Gold prices rise after Fed holds rates but high won’t last, says CEF CEO 


Gold prices hit their highest level in 12 days after the Federal Reserveheld interest rates, but this rally may well be the last in the short-term, one gold pro says.

Warren Gilman, chairman and CEO of CEF Holdings, the told CNBC’s “Squawk Box” that he thought gold had seen its highs for 2016. CEF is a Hong Kong-based investment firm owned by billionaire Li Ka-shing’s Chueng Kong Holdings and Canadian Imperial Bank of Commerce.

“Gold still has a problem with the concept of rising interest rates,” Gilman said. “You see it every time; you have a deferral of this decision and gold has this wonderful relief rally, but [it will come off].”

Spot gold prices hit a two-week high of $1,336.8 an ounce after the Fed said on Wednesday that it would keep rates steady, and traded around $1,333 an ounce in early Asian trade.

“If we’re looking at points of entry, times to make additional investment, I think right now, gold has probably gotten a little bit ahead of itself,” Gilman said.

While he said he was optimistic about the long-term prospects for gold prices, the fact the Fed was likely to next raise interest rates in December 2016 would be a near-term negative for the yellow metal.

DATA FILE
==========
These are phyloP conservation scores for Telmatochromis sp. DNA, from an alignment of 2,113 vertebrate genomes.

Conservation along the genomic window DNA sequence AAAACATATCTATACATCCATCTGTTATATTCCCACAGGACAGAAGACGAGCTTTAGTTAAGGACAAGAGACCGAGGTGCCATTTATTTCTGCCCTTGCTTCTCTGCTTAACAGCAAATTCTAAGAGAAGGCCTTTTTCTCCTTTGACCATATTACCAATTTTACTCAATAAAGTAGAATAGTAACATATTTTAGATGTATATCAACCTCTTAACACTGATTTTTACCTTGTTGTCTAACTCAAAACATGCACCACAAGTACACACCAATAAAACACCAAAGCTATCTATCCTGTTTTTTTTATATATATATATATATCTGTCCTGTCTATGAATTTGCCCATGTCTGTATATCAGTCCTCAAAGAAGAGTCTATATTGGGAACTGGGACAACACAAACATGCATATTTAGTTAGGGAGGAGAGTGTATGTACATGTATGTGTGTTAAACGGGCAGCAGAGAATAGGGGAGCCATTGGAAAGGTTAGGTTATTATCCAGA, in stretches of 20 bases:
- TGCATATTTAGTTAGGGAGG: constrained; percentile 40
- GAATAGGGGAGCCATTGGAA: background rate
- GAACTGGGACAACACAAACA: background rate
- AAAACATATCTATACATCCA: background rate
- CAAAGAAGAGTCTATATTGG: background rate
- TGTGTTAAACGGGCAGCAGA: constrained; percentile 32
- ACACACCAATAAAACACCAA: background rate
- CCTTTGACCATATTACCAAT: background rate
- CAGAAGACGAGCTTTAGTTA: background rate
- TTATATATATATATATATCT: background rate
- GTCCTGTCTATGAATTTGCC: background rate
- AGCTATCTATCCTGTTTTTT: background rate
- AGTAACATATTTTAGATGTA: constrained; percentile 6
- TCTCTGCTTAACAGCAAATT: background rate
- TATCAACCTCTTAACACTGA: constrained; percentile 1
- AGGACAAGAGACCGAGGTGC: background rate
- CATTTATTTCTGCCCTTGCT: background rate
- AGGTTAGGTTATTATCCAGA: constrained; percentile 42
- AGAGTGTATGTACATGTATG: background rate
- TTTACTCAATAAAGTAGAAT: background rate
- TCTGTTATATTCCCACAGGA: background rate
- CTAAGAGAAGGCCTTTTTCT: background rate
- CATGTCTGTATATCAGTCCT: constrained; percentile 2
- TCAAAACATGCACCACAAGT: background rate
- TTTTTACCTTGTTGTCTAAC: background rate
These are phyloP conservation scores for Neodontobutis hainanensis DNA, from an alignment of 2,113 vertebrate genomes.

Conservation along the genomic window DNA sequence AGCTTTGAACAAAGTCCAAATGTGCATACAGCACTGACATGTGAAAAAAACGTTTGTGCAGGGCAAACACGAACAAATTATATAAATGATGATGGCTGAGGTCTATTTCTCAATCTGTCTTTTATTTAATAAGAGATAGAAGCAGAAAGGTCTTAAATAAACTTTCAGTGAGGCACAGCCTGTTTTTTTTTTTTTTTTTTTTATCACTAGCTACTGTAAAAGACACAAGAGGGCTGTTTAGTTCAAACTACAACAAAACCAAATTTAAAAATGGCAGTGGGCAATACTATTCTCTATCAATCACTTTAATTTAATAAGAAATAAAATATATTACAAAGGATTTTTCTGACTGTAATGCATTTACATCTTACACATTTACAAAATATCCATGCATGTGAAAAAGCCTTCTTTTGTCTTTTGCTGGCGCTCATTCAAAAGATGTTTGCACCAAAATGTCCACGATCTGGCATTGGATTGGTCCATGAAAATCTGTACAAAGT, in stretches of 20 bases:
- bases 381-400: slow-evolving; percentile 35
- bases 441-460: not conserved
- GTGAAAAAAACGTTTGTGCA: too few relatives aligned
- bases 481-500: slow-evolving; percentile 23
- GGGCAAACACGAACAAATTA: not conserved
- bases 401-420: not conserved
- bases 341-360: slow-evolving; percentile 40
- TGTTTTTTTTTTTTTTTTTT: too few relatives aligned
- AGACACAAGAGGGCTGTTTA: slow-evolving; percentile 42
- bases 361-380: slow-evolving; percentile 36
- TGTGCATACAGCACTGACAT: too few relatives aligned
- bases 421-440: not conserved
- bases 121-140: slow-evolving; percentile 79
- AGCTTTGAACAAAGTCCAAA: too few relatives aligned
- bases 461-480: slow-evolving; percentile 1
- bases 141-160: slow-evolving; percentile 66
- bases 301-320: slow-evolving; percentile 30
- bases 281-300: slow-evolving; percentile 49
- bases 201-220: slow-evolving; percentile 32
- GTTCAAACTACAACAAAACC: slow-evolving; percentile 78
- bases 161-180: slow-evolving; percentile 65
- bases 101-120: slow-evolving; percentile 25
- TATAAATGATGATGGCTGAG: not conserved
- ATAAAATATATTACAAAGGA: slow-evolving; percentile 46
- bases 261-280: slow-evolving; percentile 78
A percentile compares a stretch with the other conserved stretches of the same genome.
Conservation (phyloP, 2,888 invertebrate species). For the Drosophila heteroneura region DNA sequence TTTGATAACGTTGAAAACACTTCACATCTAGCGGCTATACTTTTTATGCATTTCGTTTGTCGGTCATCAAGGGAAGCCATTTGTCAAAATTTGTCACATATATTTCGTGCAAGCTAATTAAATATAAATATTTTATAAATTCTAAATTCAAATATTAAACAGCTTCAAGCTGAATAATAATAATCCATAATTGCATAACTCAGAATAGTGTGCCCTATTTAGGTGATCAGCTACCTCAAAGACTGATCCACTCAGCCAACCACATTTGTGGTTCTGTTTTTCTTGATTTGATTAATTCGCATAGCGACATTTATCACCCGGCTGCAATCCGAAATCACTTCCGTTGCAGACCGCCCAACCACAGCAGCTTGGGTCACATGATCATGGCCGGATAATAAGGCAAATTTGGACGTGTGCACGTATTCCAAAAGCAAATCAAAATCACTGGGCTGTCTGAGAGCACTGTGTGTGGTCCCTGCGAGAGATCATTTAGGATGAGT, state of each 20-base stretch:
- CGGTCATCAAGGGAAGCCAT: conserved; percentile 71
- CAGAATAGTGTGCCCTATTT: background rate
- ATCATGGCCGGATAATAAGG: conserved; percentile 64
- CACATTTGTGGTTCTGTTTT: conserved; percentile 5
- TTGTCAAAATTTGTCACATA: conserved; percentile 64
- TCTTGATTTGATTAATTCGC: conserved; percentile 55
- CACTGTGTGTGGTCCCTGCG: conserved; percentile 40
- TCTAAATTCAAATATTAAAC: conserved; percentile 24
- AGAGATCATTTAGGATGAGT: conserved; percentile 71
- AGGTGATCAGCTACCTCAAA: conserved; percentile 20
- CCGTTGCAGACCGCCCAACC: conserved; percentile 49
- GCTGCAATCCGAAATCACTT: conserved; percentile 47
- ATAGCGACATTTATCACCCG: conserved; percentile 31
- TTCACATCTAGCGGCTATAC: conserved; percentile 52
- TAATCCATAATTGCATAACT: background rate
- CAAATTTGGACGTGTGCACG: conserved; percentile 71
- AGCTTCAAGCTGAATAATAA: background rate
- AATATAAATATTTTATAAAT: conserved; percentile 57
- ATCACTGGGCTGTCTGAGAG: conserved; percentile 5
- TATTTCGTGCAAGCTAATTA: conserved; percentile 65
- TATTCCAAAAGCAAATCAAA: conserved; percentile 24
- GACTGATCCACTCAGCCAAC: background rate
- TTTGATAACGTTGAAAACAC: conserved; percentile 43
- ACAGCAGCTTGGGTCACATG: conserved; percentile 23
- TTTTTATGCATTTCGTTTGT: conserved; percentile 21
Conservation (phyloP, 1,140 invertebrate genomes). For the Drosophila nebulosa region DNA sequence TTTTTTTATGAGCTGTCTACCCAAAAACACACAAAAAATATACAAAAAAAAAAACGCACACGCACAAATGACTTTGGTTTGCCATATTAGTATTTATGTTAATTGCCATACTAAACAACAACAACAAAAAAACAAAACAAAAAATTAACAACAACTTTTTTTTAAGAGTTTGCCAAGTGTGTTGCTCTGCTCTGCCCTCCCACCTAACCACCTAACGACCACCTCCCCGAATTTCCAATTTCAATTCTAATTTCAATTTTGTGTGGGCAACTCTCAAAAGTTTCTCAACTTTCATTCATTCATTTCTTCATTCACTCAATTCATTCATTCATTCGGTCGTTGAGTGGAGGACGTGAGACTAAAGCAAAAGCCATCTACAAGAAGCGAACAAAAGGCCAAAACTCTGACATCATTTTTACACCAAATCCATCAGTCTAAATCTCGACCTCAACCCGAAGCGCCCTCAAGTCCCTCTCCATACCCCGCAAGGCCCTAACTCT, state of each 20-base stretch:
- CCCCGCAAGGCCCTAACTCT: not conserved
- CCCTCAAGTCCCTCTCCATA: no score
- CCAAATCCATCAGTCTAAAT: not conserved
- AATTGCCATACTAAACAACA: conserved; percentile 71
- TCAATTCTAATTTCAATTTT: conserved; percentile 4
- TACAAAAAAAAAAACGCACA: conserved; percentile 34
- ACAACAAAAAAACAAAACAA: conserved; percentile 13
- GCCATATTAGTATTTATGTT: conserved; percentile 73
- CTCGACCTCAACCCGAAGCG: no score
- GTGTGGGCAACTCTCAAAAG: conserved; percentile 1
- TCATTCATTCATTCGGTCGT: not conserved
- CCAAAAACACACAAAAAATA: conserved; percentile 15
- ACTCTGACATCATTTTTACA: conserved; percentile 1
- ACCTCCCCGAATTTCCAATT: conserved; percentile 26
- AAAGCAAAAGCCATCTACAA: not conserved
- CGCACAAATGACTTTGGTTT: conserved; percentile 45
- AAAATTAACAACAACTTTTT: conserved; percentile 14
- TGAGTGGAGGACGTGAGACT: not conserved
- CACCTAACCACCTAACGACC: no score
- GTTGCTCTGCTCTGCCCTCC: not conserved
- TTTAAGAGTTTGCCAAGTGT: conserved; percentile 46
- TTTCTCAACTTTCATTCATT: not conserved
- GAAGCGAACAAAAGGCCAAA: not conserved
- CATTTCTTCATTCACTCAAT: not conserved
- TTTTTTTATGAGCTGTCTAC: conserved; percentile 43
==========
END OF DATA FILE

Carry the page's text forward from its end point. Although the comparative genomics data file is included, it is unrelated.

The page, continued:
Higher interest rates will dampen gold prices as the precious metal doesn’t offer a yield but incurs an opportunity cost to the investor for holding it. A rise in interest rates will also boost the dollar, which gold is traded in globally, making it more expensive for investors outside the U.S. to buy the metal.

But gold investors needed to remember that, despite this effect, interest rates overall would remain relatively low in the medium term, and thus still providing support for gold prices, Gilman advised.

“Gold has to get out of this morass of celebrating the deferral of interest rate rises. The fact of the matter is, it’s coming, it’s going to happen … Gold has to give the finger to rising interest rates and say ‘you know what, I don’t care, I’m going to go up anyway’,” he said.

Source: CNBC

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